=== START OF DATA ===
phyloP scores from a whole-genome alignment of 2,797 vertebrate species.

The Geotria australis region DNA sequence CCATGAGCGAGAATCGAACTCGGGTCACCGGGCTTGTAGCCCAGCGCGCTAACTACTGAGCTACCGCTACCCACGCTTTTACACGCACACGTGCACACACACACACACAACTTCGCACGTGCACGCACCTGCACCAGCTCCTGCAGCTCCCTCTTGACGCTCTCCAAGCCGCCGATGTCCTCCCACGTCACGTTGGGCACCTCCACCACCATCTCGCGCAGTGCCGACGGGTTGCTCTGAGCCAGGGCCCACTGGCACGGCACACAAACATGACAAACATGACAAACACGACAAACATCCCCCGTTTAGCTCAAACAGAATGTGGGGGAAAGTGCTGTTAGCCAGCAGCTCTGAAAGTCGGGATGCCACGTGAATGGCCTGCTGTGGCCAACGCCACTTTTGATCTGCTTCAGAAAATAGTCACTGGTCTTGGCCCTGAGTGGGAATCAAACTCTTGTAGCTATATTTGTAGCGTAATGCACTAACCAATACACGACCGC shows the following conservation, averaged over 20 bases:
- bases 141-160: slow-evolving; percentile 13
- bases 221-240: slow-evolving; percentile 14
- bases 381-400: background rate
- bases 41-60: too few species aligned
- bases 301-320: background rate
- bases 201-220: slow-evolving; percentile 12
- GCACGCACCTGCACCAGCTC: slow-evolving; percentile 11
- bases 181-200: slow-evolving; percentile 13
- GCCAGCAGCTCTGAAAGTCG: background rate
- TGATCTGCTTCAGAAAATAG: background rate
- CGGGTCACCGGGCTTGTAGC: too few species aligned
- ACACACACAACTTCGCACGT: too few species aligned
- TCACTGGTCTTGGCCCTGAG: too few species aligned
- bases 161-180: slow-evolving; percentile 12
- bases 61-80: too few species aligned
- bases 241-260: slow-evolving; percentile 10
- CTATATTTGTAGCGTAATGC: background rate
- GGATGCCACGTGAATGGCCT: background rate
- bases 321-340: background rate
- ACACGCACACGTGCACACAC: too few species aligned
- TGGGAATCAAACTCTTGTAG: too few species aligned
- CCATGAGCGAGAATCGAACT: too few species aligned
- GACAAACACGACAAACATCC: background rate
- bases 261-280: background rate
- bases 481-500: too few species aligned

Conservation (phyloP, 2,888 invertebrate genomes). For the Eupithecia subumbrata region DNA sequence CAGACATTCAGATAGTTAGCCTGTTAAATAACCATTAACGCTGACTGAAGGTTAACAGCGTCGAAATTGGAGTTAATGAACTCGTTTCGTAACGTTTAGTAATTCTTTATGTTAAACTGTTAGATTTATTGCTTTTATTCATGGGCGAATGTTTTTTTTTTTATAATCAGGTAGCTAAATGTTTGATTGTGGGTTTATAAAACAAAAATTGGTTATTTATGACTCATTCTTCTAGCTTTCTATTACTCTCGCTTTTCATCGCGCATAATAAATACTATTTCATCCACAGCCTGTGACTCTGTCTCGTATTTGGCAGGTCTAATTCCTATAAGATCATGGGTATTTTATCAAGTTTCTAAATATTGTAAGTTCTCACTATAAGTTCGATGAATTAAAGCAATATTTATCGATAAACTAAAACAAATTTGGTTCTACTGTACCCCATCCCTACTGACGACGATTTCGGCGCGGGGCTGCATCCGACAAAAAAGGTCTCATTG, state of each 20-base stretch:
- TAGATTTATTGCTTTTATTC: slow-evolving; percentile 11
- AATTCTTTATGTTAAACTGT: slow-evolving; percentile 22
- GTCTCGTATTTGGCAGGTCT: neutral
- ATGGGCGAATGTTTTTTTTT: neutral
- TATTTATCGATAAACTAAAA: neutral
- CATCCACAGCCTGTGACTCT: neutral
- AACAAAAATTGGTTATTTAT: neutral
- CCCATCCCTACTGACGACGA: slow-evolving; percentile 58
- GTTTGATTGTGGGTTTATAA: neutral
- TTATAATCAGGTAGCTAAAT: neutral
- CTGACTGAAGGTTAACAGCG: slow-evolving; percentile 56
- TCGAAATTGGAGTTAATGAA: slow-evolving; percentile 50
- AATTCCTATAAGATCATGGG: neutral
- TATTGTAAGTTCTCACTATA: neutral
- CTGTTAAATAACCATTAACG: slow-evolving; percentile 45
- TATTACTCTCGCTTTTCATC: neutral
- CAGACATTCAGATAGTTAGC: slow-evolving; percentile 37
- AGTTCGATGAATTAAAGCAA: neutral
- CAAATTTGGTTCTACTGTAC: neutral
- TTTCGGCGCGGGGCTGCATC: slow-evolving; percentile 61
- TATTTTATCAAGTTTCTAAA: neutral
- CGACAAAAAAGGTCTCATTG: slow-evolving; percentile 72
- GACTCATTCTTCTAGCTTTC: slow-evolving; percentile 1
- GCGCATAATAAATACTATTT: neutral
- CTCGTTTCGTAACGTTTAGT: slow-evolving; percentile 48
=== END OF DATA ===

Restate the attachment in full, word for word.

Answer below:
phyloP scores from a whole-genome alignment of 2,797 vertebrate species.

The Geotria australis region DNA sequence CCATGAGCGAGAATCGAACTCGGGTCACCGGGCTTGTAGCCCAGCGCGCTAACTACTGAGCTACCGCTACCCACGCTTTTACACGCACACGTGCACACACACACACACAACTTCGCACGTGCACGCACCTGCACCAGCTCCTGCAGCTCCCTCTTGACGCTCTCCAAGCCGCCGATGTCCTCCCACGTCACGTTGGGCACCTCCACCACCATCTCGCGCAGTGCCGACGGGTTGCTCTGAGCCAGGGCCCACTGGCACGGCACACAAACATGACAAACATGACAAACACGACAAACATCCCCCGTTTAGCTCAAACAGAATGTGGGGGAAAGTGCTGTTAGCCAGCAGCTCTGAAAGTCGGGATGCCACGTGAATGGCCTGCTGTGGCCAACGCCACTTTTGATCTGCTTCAGAAAATAGTCACTGGTCTTGGCCCTGAGTGGGAATCAAACTCTTGTAGCTATATTTGTAGCGTAATGCACTAACCAATACACGACCGC shows the following conservation, averaged over 20 bases:
- bases 141-160: slow-evolving; percentile 13
- bases 221-240: slow-evolving; percentile 14
- bases 381-400: background rate
- bases 41-60: too few species aligned
- bases 301-320: background rate
- bases 201-220: slow-evolving; percentile 12
- GCACGCACCTGCACCAGCTC: slow-evolving; percentile 11
- bases 181-200: slow-evolving; percentile 13
- GCCAGCAGCTCTGAAAGTCG: background rate
- TGATCTGCTTCAGAAAATAG: background rate
- CGGGTCACCGGGCTTGTAGC: too few species aligned
- ACACACACAACTTCGCACGT: too few species aligned
- TCACTGGTCTTGGCCCTGAG: too few species aligned
- bases 161-180: slow-evolving; percentile 12
- bases 61-80: too few species aligned
- bases 241-260: slow-evolving; percentile 10
- CTATATTTGTAGCGTAATGC: background rate
- GGATGCCACGTGAATGGCCT: background rate
- bases 321-340: background rate
- ACACGCACACGTGCACACAC: too few species aligned
- TGGGAATCAAACTCTTGTAG: too few species aligned
- CCATGAGCGAGAATCGAACT: too few species aligned
- GACAAACACGACAAACATCC: background rate
- bases 261-280: background rate
- bases 481-500: too few species aligned

Conservation (phyloP, 2,888 invertebrate genomes). For the Eupithecia subumbrata region DNA sequence CAGACATTCAGATAGTTAGCCTGTTAAATAACCATTAACGCTGACTGAAGGTTAACAGCGTCGAAATTGGAGTTAATGAACTCGTTTCGTAACGTTTAGTAATTCTTTATGTTAAACTGTTAGATTTATTGCTTTTATTCATGGGCGAATGTTTTTTTTTTTATAATCAGGTAGCTAAATGTTTGATTGTGGGTTTATAAAACAAAAATTGGTTATTTATGACTCATTCTTCTAGCTTTCTATTACTCTCGCTTTTCATCGCGCATAATAAATACTATTTCATCCACAGCCTGTGACTCTGTCTCGTATTTGGCAGGTCTAATTCCTATAAGATCATGGGTATTTTATCAAGTTTCTAAATATTGTAAGTTCTCACTATAAGTTCGATGAATTAAAGCAATATTTATCGATAAACTAAAACAAATTTGGTTCTACTGTACCCCATCCCTACTGACGACGATTTCGGCGCGGGGCTGCATCCGACAAAAAAGGTCTCATTG, state of each 20-base stretch:
- TAGATTTATTGCTTTTATTC: slow-evolving; percentile 11
- AATTCTTTATGTTAAACTGT: slow-evolving; percentile 22
- GTCTCGTATTTGGCAGGTCT: neutral
- ATGGGCGAATGTTTTTTTTT: neutral
- TATTTATCGATAAACTAAAA: neutral
- CATCCACAGCCTGTGACTCT: neutral
- AACAAAAATTGGTTATTTAT: neutral
- CCCATCCCTACTGACGACGA: slow-evolving; percentile 58
- GTTTGATTGTGGGTTTATAA: neutral
- TTATAATCAGGTAGCTAAAT: neutral
- CTGACTGAAGGTTAACAGCG: slow-evolving; percentile 56
- TCGAAATTGGAGTTAATGAA: slow-evolving; percentile 50
- AATTCCTATAAGATCATGGG: neutral
- TATTGTAAGTTCTCACTATA: neutral
- CTGTTAAATAACCATTAACG: slow-evolving; percentile 45
- TATTACTCTCGCTTTTCATC: neutral
- CAGACATTCAGATAGTTAGC: slow-evolving; percentile 37
- AGTTCGATGAATTAAAGCAA: neutral
- CAAATTTGGTTCTACTGTAC: neutral
- TTTCGGCGCGGGGCTGCATC: slow-evolving; percentile 61
- TATTTTATCAAGTTTCTAAA: neutral
- CGACAAAAAAGGTCTCATTG: slow-evolving; percentile 72
- GACTCATTCTTCTAGCTTTC: slow-evolving; percentile 1
- GCGCATAATAAATACTATTT: neutral
- CTCGTTTCGTAACGTTTAGT: slow-evolving; percentile 48